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Top 10 Cities for Recent Grads

By Gradspot Dot Com
5/04/10
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#9: WASHINGTON, D.C. (pop. 591,833)

[Photo by nubianeagle]

Ever the town for movers and shakers, DC is riding the wave of excitement ignited by the election of Barack Obama. It's often said the dynamics of the town shift according to who’s in office, particularly during the summer when the nation's capital is flooded with party-hardy interns. If you are coming from a large city, D.C. can feel comparatively small and segregated, but it is also rife with young people in politics, academia, and journalism (a plus for guys: women outnumber men by about five to four). Whether Obama will bring a spark of energy to his new home remains to be seen, but you certainly wouldn't be crazy for wanting to find out.

KEY STATS

Major Industries: Government, non-profit
Climate: Four distinct seasons with hot summers (Winter—30°F, Summer—80°F)
Transportation: The DC "Metro" system is famously clean and efficient, and it will get you most places you need to go. However, stations close at 3AM on the weekends (midnight during the week) and cabs are expensive, so some complain that going out can be a pain.
Avg. Price of a One Bedroom Apartment: $1,535*
Cost of Living Index Value: 166**
Closing Time: Su-Th 2AM, F-Sa 3AM
Professional Sports: MLB—Nationals; NFL—Redskins; NBA—Wizards; NHL—Capitals
Famous Foodstuffs: Chili half-smoke (made famous by Ben’s Chili Bowl)
You'll love it if… you're an aspiring politician or academic who thrives on youthful naïveté
You'll be miserable if… you can't stand arguing and want a "big city" feel
Best Thing Ever: Bountiful green space
Worst Thing Ever: Political blowhards and people who use the phrase "inside the Beltway"

TESTIMONIALS

It's a city where the Saturday night drinking scene can revolve around rousing rounds of "Name That Senator." It's a place where you're forever spotting people you know, either because you met them last night at Local 16, or you saw them that morning on MSNBC. It's full of colorful neighborhoods with eclectic groups of people—everyone from the U street corridor hipsters to the Vineyard Vine-toting prepsters. Mr. Smith went here, Bush left here, and Obama's here now. It's D.C. — Faryl, journalist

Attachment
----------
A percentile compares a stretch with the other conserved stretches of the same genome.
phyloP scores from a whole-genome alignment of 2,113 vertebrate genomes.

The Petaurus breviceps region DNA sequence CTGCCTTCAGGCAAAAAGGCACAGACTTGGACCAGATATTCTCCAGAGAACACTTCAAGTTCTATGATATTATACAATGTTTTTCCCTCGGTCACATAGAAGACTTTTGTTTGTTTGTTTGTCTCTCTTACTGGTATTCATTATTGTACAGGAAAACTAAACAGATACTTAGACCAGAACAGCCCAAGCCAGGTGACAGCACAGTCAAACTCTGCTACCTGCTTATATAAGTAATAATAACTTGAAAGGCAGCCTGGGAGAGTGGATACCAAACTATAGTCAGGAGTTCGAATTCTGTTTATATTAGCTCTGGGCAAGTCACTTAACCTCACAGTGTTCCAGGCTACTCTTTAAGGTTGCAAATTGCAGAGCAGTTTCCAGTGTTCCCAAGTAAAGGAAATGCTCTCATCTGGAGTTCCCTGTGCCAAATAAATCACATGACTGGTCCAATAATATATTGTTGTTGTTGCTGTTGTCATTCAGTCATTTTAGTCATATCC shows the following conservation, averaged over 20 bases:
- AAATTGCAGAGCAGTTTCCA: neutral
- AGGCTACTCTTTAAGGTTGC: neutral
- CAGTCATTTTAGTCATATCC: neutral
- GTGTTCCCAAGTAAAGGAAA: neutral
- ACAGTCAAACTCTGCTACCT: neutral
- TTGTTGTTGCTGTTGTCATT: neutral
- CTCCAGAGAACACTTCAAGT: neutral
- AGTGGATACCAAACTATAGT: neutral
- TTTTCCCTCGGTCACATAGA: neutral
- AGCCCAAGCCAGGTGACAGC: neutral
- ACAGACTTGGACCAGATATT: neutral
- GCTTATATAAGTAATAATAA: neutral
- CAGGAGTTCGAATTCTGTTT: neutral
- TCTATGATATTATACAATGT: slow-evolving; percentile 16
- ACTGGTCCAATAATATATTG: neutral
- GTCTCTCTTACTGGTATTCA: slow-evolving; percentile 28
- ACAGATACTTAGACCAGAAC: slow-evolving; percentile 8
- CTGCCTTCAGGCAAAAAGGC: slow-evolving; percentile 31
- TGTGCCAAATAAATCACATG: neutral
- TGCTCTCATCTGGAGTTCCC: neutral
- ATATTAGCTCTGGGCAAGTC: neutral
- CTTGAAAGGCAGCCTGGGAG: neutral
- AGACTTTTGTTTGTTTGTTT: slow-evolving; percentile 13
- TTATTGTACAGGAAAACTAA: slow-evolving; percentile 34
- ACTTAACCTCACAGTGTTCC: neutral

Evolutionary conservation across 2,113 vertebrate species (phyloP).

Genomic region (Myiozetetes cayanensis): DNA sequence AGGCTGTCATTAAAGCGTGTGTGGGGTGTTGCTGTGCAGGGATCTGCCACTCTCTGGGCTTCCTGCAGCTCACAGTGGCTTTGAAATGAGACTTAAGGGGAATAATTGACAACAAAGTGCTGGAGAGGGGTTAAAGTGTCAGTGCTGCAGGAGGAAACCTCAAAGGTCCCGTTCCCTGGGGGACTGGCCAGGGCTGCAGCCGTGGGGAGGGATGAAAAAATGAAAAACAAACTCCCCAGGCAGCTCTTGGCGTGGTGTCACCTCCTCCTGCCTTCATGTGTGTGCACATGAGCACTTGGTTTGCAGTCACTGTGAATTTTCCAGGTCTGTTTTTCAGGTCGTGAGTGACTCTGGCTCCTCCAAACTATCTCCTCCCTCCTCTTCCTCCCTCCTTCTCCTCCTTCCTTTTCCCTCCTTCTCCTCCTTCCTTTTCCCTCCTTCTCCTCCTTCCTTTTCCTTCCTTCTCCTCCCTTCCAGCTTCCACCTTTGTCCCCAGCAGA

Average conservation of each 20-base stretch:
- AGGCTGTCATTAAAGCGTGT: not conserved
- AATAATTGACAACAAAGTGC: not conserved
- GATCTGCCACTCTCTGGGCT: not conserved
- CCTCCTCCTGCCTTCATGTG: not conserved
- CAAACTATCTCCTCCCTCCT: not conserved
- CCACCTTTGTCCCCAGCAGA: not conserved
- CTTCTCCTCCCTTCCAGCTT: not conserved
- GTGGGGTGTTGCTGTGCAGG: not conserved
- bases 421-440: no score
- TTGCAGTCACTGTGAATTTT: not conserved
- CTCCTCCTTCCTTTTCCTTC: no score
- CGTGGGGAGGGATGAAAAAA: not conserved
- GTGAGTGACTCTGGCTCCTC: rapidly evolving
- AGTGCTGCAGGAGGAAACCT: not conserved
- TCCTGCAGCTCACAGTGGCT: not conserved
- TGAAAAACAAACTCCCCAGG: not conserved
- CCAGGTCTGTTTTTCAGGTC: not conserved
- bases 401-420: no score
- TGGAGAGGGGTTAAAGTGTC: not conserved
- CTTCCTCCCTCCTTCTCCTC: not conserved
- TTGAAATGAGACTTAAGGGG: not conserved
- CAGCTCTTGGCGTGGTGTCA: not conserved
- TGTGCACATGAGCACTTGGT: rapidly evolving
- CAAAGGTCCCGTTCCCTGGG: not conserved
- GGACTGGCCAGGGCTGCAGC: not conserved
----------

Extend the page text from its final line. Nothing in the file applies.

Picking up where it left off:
Unless you're a monument-junkie or a Capitol Hill staffer, I wouldn't say DC is the coolest place to live. But it certainly has its perks. Like free museums (with extra emphasis on the word free), some really good music venues, and a short drive to the mountains. Also, if you like sharing a huge house with four to five other young folks, that's available. And I admit that sometimes I still get excited when I walk by the White House. — Thomas, National Public Radio

Gradspot.com Rating: 70/100

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Comments

(13)

This top 10 list is extremely helpful and interesting to a soon-to-be graduate like myself! I referred this top 10 list on my own blog, aftergradavenues.com.

Considering a move to Chicago in the near future. So glad to see it's #1!

This entire list is entirely bogus. NYC is number 2? Are you kidding me? Fine, NYC has alot of fun stuff going on but were not talking about fun places to take a quick weekend. How about a place where 90% of the grads that move their have to move back out within a year!? I would not take this list as anything but a fun little description of a few cities. I live in LA and can say that only 15% of my city thinks it is in 'entourage', get a clue before you start judging cities based on average rent and 'closing time' (which is 4am in LA btw)